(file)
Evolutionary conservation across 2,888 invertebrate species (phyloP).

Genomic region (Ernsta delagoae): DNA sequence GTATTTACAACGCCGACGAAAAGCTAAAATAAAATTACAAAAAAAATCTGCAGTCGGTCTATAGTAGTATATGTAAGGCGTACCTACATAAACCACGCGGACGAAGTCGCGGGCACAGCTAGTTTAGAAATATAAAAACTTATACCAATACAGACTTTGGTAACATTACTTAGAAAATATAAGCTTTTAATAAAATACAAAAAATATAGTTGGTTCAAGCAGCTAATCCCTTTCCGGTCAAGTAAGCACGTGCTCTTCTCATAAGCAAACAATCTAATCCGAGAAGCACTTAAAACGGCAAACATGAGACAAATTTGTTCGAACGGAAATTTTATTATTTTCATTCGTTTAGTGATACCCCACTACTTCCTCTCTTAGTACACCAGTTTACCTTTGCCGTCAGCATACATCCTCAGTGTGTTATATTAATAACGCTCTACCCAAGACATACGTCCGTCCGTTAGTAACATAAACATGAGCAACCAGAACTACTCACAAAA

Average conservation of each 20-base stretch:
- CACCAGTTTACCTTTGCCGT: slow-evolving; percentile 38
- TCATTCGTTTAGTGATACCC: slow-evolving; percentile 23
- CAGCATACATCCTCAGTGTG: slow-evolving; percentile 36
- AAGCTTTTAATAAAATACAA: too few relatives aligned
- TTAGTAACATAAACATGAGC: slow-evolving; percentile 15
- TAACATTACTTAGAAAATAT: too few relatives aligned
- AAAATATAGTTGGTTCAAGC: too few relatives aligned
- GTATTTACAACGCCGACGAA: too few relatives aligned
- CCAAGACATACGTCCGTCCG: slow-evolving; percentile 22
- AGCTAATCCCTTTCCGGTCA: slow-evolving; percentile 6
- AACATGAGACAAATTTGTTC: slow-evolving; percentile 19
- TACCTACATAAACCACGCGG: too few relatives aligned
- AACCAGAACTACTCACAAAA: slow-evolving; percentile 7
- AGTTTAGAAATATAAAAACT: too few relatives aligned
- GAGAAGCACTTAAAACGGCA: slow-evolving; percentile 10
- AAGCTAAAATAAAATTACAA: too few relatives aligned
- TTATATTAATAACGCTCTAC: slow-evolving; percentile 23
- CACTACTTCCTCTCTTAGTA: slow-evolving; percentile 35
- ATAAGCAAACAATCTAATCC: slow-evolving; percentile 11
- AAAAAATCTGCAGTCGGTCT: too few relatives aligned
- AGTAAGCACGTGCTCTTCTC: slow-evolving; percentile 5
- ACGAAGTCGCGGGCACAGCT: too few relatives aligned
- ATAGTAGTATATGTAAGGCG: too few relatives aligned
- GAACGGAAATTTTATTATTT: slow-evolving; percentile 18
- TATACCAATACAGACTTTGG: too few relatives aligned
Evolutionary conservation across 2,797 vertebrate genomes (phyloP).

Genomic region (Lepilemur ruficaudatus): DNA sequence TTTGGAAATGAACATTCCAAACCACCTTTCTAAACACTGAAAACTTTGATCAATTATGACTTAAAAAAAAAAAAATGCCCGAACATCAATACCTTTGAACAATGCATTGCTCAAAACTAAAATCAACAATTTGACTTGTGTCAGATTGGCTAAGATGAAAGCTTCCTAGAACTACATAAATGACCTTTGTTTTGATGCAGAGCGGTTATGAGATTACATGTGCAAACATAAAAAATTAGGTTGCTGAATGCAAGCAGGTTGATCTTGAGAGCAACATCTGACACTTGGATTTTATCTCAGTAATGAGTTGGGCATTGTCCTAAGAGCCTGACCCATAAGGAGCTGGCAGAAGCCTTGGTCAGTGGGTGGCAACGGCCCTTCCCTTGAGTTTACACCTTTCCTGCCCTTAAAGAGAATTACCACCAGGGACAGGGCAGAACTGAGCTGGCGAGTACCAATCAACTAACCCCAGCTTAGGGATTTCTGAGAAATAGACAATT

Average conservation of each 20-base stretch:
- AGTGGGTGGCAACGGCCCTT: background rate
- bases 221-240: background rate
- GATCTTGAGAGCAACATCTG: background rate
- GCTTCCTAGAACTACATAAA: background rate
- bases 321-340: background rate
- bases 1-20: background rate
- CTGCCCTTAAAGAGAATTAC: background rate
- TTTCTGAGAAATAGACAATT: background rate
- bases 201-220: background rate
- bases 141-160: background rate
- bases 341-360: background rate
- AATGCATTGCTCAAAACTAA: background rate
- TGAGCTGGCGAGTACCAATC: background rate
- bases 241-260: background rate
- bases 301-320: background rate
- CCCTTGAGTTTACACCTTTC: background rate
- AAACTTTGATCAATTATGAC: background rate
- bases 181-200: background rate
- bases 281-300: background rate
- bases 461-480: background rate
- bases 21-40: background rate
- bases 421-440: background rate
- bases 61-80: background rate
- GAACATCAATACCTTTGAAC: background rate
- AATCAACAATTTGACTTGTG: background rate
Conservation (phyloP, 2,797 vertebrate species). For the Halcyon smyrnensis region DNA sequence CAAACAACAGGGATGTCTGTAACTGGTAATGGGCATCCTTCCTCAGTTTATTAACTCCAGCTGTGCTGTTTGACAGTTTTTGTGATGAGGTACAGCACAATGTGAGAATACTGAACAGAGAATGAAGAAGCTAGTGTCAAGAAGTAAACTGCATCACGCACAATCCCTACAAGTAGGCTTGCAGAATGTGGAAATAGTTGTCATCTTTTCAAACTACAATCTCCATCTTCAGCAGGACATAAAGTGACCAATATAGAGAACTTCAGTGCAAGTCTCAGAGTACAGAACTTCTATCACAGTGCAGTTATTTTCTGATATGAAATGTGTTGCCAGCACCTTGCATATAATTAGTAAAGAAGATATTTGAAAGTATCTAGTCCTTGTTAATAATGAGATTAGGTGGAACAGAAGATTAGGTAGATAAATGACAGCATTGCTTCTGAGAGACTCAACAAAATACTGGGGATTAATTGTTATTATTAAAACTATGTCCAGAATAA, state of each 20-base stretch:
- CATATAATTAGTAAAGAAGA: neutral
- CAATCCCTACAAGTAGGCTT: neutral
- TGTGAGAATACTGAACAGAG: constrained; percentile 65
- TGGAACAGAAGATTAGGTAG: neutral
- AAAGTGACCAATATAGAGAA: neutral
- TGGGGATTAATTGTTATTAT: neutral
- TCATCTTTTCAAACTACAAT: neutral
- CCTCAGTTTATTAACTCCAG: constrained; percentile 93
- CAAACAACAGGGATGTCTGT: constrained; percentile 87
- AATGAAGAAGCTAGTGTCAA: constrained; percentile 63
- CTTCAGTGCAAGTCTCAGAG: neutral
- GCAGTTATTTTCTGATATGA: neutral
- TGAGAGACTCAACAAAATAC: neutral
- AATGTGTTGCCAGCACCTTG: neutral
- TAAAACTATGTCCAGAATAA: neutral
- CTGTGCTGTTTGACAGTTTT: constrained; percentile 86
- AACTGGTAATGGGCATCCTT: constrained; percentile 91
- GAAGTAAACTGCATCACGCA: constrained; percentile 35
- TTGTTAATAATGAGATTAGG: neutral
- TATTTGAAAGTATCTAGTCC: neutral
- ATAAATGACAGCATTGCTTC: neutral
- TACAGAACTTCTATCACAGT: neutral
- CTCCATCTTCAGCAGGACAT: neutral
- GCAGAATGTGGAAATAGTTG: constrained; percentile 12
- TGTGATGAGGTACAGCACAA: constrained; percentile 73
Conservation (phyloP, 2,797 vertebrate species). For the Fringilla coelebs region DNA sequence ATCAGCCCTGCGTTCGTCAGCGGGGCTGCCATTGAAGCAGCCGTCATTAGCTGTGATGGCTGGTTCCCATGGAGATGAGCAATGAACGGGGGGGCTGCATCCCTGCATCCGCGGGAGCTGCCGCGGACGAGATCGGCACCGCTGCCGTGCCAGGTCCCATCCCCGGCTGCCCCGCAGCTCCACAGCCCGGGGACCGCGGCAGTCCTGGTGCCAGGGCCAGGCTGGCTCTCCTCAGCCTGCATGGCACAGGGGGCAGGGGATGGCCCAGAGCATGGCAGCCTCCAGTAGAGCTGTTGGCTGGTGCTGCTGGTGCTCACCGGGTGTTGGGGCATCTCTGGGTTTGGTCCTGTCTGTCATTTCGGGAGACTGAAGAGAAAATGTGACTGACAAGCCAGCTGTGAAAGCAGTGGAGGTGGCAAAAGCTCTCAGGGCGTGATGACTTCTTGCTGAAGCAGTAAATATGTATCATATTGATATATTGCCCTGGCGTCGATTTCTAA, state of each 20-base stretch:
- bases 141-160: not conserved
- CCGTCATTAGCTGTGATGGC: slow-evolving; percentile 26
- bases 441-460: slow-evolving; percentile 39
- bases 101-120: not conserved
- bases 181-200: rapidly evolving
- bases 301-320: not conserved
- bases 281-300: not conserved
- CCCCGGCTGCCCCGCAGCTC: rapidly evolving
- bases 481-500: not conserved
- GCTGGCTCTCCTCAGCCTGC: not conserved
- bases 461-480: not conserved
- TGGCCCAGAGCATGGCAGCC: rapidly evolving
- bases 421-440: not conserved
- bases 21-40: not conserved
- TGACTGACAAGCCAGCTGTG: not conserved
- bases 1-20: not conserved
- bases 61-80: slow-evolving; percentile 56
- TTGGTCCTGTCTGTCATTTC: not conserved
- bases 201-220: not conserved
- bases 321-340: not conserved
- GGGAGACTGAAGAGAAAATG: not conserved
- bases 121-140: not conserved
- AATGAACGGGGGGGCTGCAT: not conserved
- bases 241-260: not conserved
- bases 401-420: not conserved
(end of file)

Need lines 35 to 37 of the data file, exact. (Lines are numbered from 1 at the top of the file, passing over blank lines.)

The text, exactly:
- GCTTCCTAGAACTACATAAA: background rate
- bases 321-340: background rate
- bases 1-20: background rate